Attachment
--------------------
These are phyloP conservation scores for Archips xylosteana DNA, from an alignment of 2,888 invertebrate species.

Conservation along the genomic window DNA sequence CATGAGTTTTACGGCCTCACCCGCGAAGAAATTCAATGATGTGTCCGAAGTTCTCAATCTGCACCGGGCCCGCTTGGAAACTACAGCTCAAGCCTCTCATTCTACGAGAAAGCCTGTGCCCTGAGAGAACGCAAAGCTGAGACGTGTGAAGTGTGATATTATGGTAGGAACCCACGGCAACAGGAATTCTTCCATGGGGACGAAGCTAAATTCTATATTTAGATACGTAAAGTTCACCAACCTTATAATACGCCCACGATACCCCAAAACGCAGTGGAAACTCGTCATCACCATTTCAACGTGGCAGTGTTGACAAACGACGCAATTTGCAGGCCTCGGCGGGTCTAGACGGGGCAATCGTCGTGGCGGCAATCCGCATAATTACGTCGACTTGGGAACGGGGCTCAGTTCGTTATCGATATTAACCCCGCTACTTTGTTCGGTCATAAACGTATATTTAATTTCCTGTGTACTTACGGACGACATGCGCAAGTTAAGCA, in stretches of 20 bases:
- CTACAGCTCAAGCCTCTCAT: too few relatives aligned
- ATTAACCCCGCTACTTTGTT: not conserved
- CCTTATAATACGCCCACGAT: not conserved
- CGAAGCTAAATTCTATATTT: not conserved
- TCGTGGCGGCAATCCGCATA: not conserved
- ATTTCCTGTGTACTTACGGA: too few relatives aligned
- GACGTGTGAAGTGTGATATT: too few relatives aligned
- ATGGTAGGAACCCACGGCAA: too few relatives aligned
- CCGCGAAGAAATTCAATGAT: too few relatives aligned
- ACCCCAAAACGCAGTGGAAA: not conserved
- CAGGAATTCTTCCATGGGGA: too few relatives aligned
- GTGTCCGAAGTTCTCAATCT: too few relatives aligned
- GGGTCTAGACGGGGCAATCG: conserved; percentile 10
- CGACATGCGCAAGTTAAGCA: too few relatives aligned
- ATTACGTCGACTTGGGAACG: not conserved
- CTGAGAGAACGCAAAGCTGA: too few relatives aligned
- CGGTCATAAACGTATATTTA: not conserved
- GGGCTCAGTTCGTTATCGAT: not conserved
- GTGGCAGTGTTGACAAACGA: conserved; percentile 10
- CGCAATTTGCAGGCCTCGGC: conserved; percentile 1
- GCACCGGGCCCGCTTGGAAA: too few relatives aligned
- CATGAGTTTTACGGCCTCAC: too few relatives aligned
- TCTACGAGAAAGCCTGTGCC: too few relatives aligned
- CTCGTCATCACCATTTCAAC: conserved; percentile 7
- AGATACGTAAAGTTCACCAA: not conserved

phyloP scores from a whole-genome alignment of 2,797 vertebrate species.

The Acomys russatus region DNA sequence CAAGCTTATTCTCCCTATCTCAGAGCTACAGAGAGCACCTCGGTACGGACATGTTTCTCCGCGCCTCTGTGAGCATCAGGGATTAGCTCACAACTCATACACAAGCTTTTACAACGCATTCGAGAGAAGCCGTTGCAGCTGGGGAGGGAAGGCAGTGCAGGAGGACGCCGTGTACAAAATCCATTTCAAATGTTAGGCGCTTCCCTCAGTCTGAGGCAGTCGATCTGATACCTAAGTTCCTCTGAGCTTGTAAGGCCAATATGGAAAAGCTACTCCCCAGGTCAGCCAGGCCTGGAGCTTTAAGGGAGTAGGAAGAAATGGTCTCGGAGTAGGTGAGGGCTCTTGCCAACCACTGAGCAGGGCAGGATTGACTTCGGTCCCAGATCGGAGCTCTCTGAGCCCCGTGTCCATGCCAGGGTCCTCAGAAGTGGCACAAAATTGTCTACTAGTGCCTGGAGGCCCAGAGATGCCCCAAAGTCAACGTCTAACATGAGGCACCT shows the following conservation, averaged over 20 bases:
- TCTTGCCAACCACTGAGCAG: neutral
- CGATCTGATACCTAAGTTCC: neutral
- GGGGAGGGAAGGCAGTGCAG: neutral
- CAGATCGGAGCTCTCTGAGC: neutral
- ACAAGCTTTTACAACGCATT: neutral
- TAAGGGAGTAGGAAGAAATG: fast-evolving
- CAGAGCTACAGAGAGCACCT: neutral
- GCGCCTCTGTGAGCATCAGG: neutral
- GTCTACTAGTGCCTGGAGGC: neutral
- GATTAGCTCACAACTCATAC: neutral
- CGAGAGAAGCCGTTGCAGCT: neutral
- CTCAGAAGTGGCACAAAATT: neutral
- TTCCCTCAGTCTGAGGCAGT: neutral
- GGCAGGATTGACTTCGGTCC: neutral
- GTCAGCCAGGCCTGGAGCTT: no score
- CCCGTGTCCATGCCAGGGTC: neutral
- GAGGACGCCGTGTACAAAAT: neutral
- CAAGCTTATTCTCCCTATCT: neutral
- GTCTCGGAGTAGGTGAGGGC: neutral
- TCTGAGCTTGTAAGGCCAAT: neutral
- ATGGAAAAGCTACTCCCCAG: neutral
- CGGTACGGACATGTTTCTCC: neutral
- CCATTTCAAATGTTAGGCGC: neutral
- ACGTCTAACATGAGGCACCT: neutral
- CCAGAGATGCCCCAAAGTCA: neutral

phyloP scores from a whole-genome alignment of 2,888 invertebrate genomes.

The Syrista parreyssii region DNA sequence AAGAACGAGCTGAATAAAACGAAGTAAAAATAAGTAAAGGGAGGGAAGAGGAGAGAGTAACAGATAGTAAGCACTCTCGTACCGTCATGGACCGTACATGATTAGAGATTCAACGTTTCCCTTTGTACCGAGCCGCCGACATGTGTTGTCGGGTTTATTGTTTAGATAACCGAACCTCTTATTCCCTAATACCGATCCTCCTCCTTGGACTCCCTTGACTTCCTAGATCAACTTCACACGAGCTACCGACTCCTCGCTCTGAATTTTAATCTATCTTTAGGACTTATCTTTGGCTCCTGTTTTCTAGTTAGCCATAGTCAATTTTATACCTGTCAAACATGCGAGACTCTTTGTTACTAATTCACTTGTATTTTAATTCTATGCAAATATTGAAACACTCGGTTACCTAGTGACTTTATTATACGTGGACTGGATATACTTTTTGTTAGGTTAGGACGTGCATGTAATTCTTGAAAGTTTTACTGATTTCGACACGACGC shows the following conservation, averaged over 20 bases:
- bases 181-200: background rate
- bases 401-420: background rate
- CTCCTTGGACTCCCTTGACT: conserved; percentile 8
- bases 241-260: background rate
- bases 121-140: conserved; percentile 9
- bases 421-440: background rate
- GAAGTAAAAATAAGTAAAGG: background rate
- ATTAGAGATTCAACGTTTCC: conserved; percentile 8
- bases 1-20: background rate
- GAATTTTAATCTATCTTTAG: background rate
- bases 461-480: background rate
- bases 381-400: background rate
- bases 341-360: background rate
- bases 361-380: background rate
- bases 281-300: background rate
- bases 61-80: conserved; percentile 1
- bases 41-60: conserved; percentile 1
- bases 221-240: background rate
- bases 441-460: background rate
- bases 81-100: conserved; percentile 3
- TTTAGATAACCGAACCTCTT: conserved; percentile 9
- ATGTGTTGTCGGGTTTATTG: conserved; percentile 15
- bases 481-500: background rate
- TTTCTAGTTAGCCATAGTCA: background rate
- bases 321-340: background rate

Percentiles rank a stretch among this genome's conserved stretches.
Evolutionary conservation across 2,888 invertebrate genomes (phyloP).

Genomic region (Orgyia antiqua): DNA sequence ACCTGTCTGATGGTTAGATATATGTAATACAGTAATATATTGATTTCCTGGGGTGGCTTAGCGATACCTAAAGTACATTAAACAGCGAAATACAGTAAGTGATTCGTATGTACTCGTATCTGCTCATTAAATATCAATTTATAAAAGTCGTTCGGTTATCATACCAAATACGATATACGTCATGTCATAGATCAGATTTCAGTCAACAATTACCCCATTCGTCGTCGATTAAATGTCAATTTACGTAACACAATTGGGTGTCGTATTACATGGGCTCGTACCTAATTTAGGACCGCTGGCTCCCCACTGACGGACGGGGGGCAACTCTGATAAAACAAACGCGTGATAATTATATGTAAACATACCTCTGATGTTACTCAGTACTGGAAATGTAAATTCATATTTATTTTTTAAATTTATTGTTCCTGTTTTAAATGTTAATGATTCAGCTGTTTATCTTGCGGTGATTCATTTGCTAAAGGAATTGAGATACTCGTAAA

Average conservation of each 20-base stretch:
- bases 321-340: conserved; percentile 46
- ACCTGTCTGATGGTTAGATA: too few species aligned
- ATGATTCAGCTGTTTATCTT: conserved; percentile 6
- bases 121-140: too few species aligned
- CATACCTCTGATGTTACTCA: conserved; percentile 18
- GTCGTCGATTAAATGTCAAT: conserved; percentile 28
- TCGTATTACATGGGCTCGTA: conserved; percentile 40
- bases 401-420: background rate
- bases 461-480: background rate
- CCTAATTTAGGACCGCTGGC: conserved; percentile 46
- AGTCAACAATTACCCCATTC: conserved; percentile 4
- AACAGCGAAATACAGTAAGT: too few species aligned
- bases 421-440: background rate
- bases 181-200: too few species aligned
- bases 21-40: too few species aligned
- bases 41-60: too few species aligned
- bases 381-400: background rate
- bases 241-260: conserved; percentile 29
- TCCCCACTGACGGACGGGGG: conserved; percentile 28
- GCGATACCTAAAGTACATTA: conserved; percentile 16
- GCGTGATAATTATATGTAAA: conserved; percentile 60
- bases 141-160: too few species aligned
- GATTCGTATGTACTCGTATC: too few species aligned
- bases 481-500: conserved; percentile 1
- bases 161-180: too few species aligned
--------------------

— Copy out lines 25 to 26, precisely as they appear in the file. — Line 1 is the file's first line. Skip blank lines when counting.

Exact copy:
- TCTACGAGAAAGCCTGTGCC: too few relatives aligned
- CTCGTCATCACCATTTCAAC: conserved; percentile 7